Cooperation will lead to state success - WOWK 13 Charleston, Huntington WV News, Weather, Sports

Cooperation will lead to state success

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  • Wider lens necessary for effective education

    Wider lens necessary for effective education

    Friday, July 25 2014 6:00 AM EDT2014-07-25 10:00:24 GMT
    We say it often, but if West Virginia is going to reach its enormous potential, we will need a dynamic, robust educational system that challenges and prepares our people for the rigors of life in the 21st century.
    We say it often, but if West Virginia is going to reach its enormous potential, we will need a dynamic, robust educational system that challenges and prepares our people for the rigors of life in the 21st century.
  • Can we be realistic on roads?

    Can we be realistic on roads?

    Friday, July 18 2014 7:00 AM EDT2014-07-18 11:00:54 GMT
    Building and maintaining roads should not be a political issue. In fact, it should be pretty straightforward. Potholes need filled, drainage ditches need cleaned, the highways need striped — while it might be painstaking and expensive, the overall concept is pretty simple.
    Building and maintaining roads should not be a political issue. In fact, it should be pretty straightforward. Potholes need filled, drainage ditches need cleaned, the highways need striped — while it might be painstaking and expensive, the overall concept is pretty simple.
  • Looking the other way perpetuates criminal politics

    Looking the other way perpetuates criminal politics

    Friday, July 11 2014 10:46 AM EDT2014-07-11 14:46:55 GMT
    Former Mingo County Prosecutor Michael Sparks has been sentenced to 12 months in prison for his role in a political scheme that has dominated headlines for nearly a year and shined a bright light on one part of the state’s tangled web of public corruption.
    Former Mingo County Prosecutor Michael Sparks has been sentenced to 12 months in prison for his role in a political scheme that has dominated headlines for nearly a year and shined a bright light on one part of the state’s tangled web of public corruption.

West Virginia University and Marshall University are two great schools that each have very important missions — to train and educate students from the Mountain State and beyond to be leaders.

Because they are the two biggest schools in a very small state, a natural rivalry has developed. This competition has not been confined to athletic venues. It’s played out elsewhere, often leading to tension, and sporadic bouts of outright hostility, between the two schools.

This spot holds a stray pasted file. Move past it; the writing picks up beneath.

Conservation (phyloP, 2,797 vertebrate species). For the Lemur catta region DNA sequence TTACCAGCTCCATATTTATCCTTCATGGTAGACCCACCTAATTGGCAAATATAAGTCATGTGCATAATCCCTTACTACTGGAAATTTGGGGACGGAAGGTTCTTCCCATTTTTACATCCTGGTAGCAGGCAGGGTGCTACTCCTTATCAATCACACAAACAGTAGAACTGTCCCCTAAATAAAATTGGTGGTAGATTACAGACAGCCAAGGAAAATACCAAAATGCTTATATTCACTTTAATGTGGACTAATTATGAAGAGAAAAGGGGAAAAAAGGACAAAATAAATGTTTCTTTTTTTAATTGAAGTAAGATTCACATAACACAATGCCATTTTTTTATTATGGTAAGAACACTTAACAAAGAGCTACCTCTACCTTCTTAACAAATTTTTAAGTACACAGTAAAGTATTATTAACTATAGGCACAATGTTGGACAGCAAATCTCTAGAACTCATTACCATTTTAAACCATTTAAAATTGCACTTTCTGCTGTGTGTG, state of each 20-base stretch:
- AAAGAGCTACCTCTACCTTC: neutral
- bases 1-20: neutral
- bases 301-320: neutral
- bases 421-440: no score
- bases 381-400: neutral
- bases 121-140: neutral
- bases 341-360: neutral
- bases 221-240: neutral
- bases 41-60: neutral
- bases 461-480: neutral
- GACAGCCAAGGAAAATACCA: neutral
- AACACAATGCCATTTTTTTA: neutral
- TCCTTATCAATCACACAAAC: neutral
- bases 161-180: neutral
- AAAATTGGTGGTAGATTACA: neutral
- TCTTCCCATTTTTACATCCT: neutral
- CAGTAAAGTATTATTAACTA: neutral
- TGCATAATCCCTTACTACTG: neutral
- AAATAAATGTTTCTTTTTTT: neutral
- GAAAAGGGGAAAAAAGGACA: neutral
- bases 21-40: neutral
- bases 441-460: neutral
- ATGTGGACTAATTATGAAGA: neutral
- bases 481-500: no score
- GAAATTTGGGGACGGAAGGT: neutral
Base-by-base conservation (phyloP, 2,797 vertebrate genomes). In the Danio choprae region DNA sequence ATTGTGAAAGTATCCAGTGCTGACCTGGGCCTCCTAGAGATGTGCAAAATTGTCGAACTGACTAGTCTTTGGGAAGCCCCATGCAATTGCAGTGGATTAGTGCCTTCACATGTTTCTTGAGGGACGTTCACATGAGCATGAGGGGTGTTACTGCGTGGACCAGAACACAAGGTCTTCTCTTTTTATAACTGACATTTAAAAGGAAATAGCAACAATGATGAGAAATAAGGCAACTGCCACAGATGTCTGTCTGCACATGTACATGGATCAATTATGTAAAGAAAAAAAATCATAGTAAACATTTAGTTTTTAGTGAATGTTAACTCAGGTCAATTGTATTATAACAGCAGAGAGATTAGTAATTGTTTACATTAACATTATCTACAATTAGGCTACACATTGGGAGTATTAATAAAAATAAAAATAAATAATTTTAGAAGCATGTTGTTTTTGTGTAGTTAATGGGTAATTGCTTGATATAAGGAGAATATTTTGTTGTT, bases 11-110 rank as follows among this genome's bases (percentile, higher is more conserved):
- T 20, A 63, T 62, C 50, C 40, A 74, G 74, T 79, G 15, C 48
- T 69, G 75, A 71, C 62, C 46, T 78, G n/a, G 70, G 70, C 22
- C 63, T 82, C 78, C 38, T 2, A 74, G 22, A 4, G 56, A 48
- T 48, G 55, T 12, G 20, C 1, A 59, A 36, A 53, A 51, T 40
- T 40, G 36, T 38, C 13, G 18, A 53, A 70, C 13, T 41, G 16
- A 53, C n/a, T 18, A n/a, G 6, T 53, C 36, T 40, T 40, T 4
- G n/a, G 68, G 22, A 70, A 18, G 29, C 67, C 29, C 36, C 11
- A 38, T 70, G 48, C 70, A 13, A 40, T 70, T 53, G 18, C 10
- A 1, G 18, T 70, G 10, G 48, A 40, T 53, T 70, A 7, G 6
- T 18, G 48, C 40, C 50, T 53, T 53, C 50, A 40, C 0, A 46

Enter WVU President E. Gordon Gee and Marshall President Stephen J. Kopp. Rather than fall further apart, these two are directing their institutions to enter a new era of cooperation.

We support this move and say that it is long, long overdue. Gee recently visited Huntington and Marshall. He and Kopp met privately and then Kopp took Gee on a campus tour, pointing out several of the school’s new construction projects and what they’re doing to expand and grow the institution. During a news conference hosted by Marshall, Gee — who served as WVU president in the early 1980s — remembered the “hand-to-hand combat” between the two schools. It’s clear those days are behind us.

Kopp and Gee announced plans to work with Gov. Earl Ray Tomblin and the West Virginia Legislature to stem continued budget cuts to higher education. They also plan to find new, innovative ways to collaborate.

Kopp and Gee are assets not only to their schools, but also the entire state. Gee is more than a winning smile and a bow tie. He is one of the most respected and dynamic executives in his field. It’s clear that Kopp sees Marshall as more than just a stepping stone. He has been a committed leader for the Green and White for a number of years, with a tenure marked by improvement and problem solving. Rather than fight and bicker, the two men see the future as a place where the schools can find common ground. This will assuredly benefit their schools and, more importantly, make our state stronger. If only other state leaders would follow their lead.

Moving forward means making our young people — and all those who want to pursue an education — ready for life in the 21st century. Gee and Kopp clearly understand this. Being a college president is no easy task. Donors need to be kept happy, faculty and staff must be empowered and students must be both welcomed and challenged. Rather than get mired down in politics and sneering, these schools and these two men are standing strong for a better West Virginia.